Arterbury|Inigo|037-30-1373|987 Rocky Island Byway|Christmas City|New Mexico|88023-3889|4/1/1993|9|7.02|17.75|12.71|Audit complete. Deficencies found.

Herman|Wardell|114-29-0210|5555 Cinder Forest Wynd|White Eyes Town|Washington|98707-5628|10/0/2003|37|3.07|41.90|20.89|Audit complete. Deficencies found.

share|improve this question
    
Who will be using this script? If it is a user on the same system as the accounting file, they already have access both to the script and the file or else the script couldn't run. They could just read the file or delete the password checking from the script –  JRideout Nov 15 '12 at 22:52
    
MD5 is horrid hash to use for passwords: Cryptographic Hash Functions Are Not Password Hash Functions –  JRideout Nov 15 '12 at 22:54
    
It would probably be a good idea to separate out the loading and parsing of the data from the application logic of the user logging in and formatting the output records. It also could be an improvement to place the data into some kind of relational database - they are built for just this type of thing. –  JRideout Nov 15 '12 at 22:56
    
Using eval for the pay calculations could allow arbitrary code to execute. It would be an improvement to convert these to numbers first then multiple. Perl will actually do this automatically with strings representing numbers, but you might want further sanity checks –  JRideout Nov 15 '12 at 22:59
    
@data2 seems vestigial –  JRideout Nov 15 '12 at 22:59
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2 Answers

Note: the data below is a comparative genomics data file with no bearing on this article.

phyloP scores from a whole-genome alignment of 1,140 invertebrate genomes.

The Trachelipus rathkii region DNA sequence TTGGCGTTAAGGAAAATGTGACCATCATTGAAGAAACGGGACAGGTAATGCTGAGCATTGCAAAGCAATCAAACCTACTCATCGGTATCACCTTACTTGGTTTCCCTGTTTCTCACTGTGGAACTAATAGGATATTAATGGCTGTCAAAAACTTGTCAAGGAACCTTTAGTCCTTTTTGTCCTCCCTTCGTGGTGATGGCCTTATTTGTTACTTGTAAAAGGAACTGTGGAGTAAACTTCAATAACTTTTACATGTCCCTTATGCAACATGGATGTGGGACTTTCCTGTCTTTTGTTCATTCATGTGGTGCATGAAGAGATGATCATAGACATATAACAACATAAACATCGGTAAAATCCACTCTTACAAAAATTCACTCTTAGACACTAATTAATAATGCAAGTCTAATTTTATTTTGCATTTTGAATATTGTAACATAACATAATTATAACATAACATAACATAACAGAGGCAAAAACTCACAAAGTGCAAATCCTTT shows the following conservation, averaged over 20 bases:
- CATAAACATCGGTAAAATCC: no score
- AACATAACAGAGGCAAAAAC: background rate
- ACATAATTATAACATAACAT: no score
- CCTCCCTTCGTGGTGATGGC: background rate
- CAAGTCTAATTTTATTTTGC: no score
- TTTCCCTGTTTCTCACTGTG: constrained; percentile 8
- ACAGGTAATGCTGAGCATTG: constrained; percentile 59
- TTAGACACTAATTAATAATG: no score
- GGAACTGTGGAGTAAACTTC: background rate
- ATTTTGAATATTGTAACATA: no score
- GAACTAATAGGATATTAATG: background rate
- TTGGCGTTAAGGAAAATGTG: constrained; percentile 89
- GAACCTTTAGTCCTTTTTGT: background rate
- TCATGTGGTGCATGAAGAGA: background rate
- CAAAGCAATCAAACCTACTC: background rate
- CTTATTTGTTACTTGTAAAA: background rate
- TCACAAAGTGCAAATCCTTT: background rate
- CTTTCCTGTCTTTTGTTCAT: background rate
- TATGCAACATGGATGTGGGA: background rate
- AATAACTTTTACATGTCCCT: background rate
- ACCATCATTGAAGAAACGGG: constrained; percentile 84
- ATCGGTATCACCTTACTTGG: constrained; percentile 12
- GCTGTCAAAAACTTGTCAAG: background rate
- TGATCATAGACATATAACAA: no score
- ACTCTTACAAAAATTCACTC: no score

up vote 0 down vote accepted

I'll skip over the security issues. Let's look at a few things:

What's your accounting sub-routine suppose to do? Print the paycheck for the user? You're not passing any data to the subroutine. How does the subroutine know which user's paycheck to print?

Why not do something like this?

 accounting($Fname, $Lname); 

sub accounting {
   my $first_name = shift;
   my $last_name = shift;

   if (not $first_name or not $last_name) {
      die "You need a first name and a last name...)
   }

Now, you can loop through your accounting file line by line, looking for lines where the $first_name and $last_name match.

while (my $lines = <$fh>){
    chomp $lines;

    my ( $Lname, $Fname, $ssn,  $address,
        $city,  $state, $zip,  $payDatek,
        $hours, $rate,  $taxes,$deductions, $notes) = split /\|/, $lines;

        #Skip over non matching lines
        next if $Lname ne $last_name and $Fname ne $first_name;

You've got some bogus errors in your code. A few quick ones I noticed:

  • push @data2, \@fields; You're pushing a reference of an array into an array.
  • my ( $Lname, $Fname, ... $notes) = %fields; Field is an array, not a hash.

I'm surprised your program compiled with these issues.

And, please use spaces in your code. It makes it much easier to read and follow.

share|improve this answer
    
wow do i feel like an idiot how could i not see that i wasn't passing anything to my sub routine? thanks for pointing that out, ill start working on correcting everything and let you know how everything goes –  user1819703 Nov 16 '12 at 3:55
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Wow, there are some serious security issues with your approach here. I'll try and point a few out in the comments.

To focus on your specific question, you need some way to link the user to the accounting data and then filter by user. Ideally you would ingest the raw data into a database with relational contraints to make this easier. But for the current approach you could do something like:

next unless "$Fname $Lname" eq $username;

Place this after the mapping of variable names to the returned regex fields.